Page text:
A Tee, A Tweet And Frank Ocean: Some Copyright Lessons
During his July 28, 2017, performance at Panorama Music Festival in New York City, Frank Ocean wore a t-shirt that read “WHY BE RACIST, SEXIST, HOMOPHOBIC OR TRANSPHOBIC WHEN YOU COULD JUST BE QUIET?” The shirt was produced and sold by 18-year-old Kayla Robinson on her Green Box Shop online store, but the words were reportedly copied without permission from a 2015 tweet posted by another teenager, Brandon Male, via his Twitter handle @avogaydro. Sales of the shirt soared after Ocean’s performance, raising questions about attribution and copyright infringement on social media: Who owns the copyright (if any) in the underlying phrase? Would Male be entitled to damages for copyright infringement based on Robinson’s use of his tweet without permission? If the contents of the tweet are not copyrightable, could they be protected as a trademark?
The U.S. Copyright Act protects “original works of authorship fixed in any tangible medium of expression,” including the following categories of works: 1) literary works; 2) musical works; 3) dramatic works; 4) pantomimes and choreographic works; 5) pictorial, graphic, and sculptural works; 6) motion pictures or other audiovisual works; 7) sound recordings; and 8) architectural works. In order to qualify for copyright protection, a work must be independently created and must possess at least some minimal amount of creativity that is original to the author.
As a general matter, content that is posted on social media may be copyrightable, and intellectual property owners do not forfeit their rights by sharing copyrightable subject matter (e.g., a photograph) on Twitter. The determination of copyrightability is made on a case-by-case basis, and whether the “WHY BE RACIST, SEXIST, HOMOPHOBIC OR TRANSPHOBIC WHEN YOU COULD JUST BE QUIET?” shirt constituted unlawful copying of Male’s tweet would likely turn on whether the tweet contained sufficient creativity or only a de minimis amount.
The concept of de minimis authorship derives from the principle “de minimis non curat lex,” which means “the law does not take notice of very small or trifling matters.” The copyright regulations indicate that short phrases such as slogans are not subject to copyright, and the Compendium of U.S. Copyright Office Practices provides catchphrases, mottoes, slogans and other short expressions as examples of works that are not copyrightable because they contain a de minimis amount of authorship.
Although the requisite level of creativity for copyright protection is extremely low, Male’s 2015 tweet, like much of the content posted within Twitter’s 140-character limit, likely does not satisfy the Copyright Act’s creativity requirement owing to its brevity. There is no bright-line rule for determining whether a work contains a sufficient amount of authorship to be copyrightable, but the copyright regulations and the Compendium provide helpful guidance, and Male’s tweet, however resonant, would likely be characterized by the Copyright Office and courts as a short phrase that contains a de minimis amount of authorship, and therefore cannot be protected by copyright.
Trademark Use or Merely Informational Matter?
Setting aside whether the tweet constitutes copyrightable expression, the question remains whether it could be protected as a trademark. In the United States and most common law jurisdictions, trademark rights can be acquired by using a word, name, symbol and/or device to identify the source of one’s goods and services and distinguish them from others. The primary purposes of trademark law are to prevent consumer confusion, to help consumers distinguish between products/services and to protect brand owners’ reputations and investments.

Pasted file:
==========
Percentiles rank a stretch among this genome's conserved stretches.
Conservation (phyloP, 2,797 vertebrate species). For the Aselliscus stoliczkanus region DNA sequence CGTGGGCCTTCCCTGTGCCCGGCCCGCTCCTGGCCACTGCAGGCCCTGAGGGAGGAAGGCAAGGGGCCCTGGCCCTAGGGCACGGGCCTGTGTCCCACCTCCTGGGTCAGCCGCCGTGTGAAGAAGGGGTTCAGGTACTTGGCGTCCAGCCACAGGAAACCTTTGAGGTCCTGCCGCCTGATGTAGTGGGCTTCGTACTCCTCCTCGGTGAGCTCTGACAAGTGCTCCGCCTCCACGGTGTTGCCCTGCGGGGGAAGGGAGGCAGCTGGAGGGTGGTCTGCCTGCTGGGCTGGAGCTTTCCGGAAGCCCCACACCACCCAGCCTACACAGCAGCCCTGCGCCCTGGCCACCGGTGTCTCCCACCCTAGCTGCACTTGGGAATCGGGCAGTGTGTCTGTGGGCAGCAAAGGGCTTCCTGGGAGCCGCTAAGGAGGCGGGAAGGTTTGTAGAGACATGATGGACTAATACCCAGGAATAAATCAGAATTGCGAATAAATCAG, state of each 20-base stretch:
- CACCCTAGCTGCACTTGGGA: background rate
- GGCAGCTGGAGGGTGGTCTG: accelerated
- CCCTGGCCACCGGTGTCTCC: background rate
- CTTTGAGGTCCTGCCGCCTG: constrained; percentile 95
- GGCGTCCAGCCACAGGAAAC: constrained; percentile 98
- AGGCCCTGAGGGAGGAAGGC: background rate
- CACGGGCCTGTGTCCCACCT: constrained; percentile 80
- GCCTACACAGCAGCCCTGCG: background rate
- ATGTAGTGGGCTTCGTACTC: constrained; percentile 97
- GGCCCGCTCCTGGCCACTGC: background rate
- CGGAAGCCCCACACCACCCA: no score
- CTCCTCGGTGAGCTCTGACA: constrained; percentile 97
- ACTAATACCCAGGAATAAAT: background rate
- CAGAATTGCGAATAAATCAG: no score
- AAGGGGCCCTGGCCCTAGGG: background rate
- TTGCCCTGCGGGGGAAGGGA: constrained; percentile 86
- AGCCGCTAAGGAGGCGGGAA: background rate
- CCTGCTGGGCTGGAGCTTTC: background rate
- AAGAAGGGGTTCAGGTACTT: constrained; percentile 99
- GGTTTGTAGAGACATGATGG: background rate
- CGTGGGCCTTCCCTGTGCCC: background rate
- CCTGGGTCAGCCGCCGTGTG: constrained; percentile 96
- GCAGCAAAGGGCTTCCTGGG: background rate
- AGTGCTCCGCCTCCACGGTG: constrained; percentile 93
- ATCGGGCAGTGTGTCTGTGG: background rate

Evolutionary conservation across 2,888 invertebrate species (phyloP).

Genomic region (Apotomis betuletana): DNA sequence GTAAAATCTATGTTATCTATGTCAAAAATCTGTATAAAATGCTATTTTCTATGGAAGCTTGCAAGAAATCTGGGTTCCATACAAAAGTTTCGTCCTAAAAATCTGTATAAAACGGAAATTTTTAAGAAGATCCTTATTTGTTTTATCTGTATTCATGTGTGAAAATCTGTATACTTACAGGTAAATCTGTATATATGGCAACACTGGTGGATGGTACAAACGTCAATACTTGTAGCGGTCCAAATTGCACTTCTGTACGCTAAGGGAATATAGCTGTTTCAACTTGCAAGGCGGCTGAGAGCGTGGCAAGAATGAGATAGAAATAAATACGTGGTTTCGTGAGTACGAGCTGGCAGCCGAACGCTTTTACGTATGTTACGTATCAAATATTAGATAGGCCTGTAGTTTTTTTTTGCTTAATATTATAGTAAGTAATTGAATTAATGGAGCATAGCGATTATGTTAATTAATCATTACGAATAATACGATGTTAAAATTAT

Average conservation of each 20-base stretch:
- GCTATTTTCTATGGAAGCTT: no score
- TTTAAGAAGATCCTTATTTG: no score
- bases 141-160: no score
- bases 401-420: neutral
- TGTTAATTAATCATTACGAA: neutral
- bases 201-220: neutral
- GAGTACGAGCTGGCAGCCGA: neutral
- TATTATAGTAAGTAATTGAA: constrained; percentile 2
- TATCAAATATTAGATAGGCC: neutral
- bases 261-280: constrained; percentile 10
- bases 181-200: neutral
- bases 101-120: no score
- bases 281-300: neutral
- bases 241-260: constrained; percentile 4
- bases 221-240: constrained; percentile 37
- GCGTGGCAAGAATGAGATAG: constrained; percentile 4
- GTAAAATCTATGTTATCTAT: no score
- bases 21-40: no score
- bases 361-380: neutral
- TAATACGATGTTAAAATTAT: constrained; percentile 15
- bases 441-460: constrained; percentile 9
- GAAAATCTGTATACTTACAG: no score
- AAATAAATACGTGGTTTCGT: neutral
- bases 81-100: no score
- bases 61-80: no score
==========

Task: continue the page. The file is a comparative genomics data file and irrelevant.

In determining whether Male could maintain an action for trademark infringement against Robinson, the threshold issue is whether Male owns trademark rights in the phrase “WHY BE RACIST, SEXIST, HOMOPHOBIC OR TRANSPHOBIC WHEN YOU COULD JUST BE QUIET?” In order to qualify for trademark protection, matter must function as a trademark (i.e., convey the source of goods or services). The critical inquiry is how it would be perceived by the relevant public, and social and political messages may be so widely used by different sources that consumers primarily perceive the wording as conveying an informational message, rather than as a trademark that distinguishes a particular provider of goods and services.
In addition to the shirts containing “WHY BE RACIST, SEXIST, HOMOPHOBIC OR TRANSPHOBIC WHEN YOU COULD JUST BE QUIET,” it bears mentioning that Green Box Shop also sells apparel containing messages such as “POSITIVE VIBES ONLY,” “JUSTICE FOR MUSLIMS,” “TRANS PEOPLE ARE NOT A DISRUPTION” and “FUCK DONALD TRUMP.” While brand owners can use various strategies to develop trademark rights in slogans, taglines and phrases, it would be difficult for Male to establish that he owned enforceable rights in the phrase he tweeted because he did not use it in connection with the offering of goods and services, and critically, the tweet would not have been perceived by consumers as identifying Male as the source of any goods and services.
While the above analysis suggests that Robinson and Green Box Shop may have had some reasonable defensive arguments if Male brought claims for copyright and/or trademark infringement, in general, the best practice for brand owners is to conduct clearance searches for conflicting trademarks owned by third parties before adopting new slogans for use in trade or in advertising and marketing campaigns. In certain circumstances, in order to avoid the cost of dealing with claims, it may be advisable to approach the author of a work that may be subject to copyright for permission before using the work in a commercial context.
 37 C.F.R. § 202.1(a).